|Publication number||US5183333 A|
|Application number||US 07/683,468|
|Publication date||Feb 2, 1993|
|Filing date||Apr 10, 1991|
|Priority date||Apr 11, 1990|
|Also published as||DE69111284D1, DE69111284T2, EP0451830A2, EP0451830A3, EP0451830B1|
|Publication number||07683468, 683468, US 5183333 A, US 5183333A, US-A-5183333, US5183333 A, US5183333A|
|Original Assignee||Seiko Epson Corporation|
|Export Citation||BiBTeX, EndNote, RefMan|
|Patent Citations (12), Referenced by (14), Classifications (13), Legal Events (6)|
|External Links: USPTO, USPTO Assignment, Espacenet|
This invention relates generally to electronic printers and specifically to those that are able to print ink on plain paper and adhesive tape label mediums.
Typewriters and computer printers able to print ink on plain paper using a cartridge ink ribbon and thermal print head are well known in the prior art. Less well known are devices that can put letters and numbers on adhesive backing. In the United States, an early example of such a device was the Dymo Label Maker. A handheld device with a wheel to select the desired letter or number, one character at a time, is rotated to a proper position and a trigger is squeezed on a piston grip. The character was then embossed on a plastic tape in a manner similar to embossed characters on credit cards. The plastic tape is then fed out one character space at a time and is ultimately cut from a roll of such tape. An adhesive backing protective paper is peeled off and the tape can then be stuck onto things to label them. Such tapes have been popular in retail stores to label bins with the prices of items in those bins. Another kind of tape labelling system is produced by Kroy Manufacturing of Kroy, NY. The Kroy machine is a table-top unit with a large wheel to select numbers and letters. As each character is put into position a button is pressed to print the character on a tape. The tapes can be similar to transparent SCOTCH tape, and again have an adhesive backing.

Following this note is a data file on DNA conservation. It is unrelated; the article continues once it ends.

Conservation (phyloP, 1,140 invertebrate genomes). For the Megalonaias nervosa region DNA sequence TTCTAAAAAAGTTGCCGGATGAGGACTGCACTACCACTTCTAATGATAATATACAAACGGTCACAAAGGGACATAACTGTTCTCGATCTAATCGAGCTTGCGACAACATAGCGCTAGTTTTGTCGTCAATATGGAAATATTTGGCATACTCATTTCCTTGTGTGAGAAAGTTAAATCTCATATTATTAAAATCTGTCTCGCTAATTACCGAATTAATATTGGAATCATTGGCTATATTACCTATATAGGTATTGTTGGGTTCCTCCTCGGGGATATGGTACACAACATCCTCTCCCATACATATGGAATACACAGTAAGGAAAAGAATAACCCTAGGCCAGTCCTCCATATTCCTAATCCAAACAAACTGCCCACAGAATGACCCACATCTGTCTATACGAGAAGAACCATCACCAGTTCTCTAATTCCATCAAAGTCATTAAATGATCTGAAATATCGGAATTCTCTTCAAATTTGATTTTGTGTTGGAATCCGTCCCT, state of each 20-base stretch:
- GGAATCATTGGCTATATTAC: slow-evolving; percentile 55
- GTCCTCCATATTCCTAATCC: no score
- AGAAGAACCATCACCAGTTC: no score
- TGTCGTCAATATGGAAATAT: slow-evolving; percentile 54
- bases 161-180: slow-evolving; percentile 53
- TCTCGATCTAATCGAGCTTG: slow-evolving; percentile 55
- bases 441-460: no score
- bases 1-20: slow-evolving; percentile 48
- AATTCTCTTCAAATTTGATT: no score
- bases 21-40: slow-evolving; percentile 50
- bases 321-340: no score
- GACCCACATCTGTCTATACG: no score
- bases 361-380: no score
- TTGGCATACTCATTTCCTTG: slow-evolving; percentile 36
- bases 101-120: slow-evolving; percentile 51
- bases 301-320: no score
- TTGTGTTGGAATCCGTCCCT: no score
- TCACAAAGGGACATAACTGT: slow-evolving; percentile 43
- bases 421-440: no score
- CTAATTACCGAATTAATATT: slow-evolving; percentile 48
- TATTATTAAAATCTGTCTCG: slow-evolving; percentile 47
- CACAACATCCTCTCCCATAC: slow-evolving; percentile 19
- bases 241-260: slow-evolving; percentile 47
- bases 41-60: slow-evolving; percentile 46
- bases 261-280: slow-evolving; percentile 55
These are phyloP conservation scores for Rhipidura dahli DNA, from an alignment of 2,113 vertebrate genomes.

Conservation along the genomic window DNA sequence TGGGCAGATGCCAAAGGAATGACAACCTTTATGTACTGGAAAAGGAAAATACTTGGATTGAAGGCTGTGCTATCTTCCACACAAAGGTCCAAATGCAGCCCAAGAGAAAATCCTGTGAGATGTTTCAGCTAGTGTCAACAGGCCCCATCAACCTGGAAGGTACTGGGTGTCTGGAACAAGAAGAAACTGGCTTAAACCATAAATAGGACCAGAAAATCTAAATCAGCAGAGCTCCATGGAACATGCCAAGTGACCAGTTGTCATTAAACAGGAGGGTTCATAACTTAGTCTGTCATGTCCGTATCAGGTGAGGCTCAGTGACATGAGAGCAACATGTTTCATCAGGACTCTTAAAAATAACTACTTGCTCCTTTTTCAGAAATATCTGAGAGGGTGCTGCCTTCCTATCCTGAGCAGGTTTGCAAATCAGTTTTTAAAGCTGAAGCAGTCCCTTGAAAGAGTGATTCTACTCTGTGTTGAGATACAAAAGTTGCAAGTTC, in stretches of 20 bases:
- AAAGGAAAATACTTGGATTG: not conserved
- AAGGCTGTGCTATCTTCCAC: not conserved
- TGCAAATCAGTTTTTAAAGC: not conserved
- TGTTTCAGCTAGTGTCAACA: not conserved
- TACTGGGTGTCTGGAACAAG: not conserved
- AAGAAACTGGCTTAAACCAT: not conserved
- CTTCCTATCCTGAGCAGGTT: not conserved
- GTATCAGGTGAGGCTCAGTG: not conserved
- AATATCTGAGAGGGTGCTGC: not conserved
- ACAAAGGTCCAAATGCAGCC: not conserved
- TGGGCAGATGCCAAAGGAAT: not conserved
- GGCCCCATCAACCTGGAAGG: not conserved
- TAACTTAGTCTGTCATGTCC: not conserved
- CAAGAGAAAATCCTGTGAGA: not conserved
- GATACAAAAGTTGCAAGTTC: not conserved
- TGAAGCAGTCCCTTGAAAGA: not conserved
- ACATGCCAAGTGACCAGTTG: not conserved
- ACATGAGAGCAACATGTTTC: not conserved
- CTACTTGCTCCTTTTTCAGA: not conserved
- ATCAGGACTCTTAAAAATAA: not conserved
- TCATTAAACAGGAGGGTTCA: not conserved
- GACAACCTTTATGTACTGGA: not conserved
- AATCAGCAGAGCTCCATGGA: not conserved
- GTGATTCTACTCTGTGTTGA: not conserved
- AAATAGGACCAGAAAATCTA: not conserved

Until the present invention, the above two kinds of printers where available only in separate units. Typewriters and computer printers could not be used to produce adhesive label tapes and vice versa. Since word printers and lettering tape devices are individually expensive, it is often difficult for the average user to own both. As a result, sales have fallen short of the need.
An object of the present invention is to provide a printing system that is able to print on single sheets of ordinary paper and lettering tape within a single affordable unit.
According to the present invention, a printing system is comprised of a carriage having a thermal print head and associated ink ribbon cartridge, a platen, a label tape cassette, and a suitable housing and control electronics. The thermal print head can be alternatively positioned over the platen for printing on ordinary paper, or positioned to be in contact with the label tape cassette for making adhesive labels. An optical sensor detects when the printing carriage swings beyond the normal plain paper printing range. The thermal print head has sufficient dot forming capability and the control electronics is designed to support the printing of many fonts, including Japanese Kanji (Chinese characters), Hiragana, Katakana, and Romaji (e.g., English alphabet).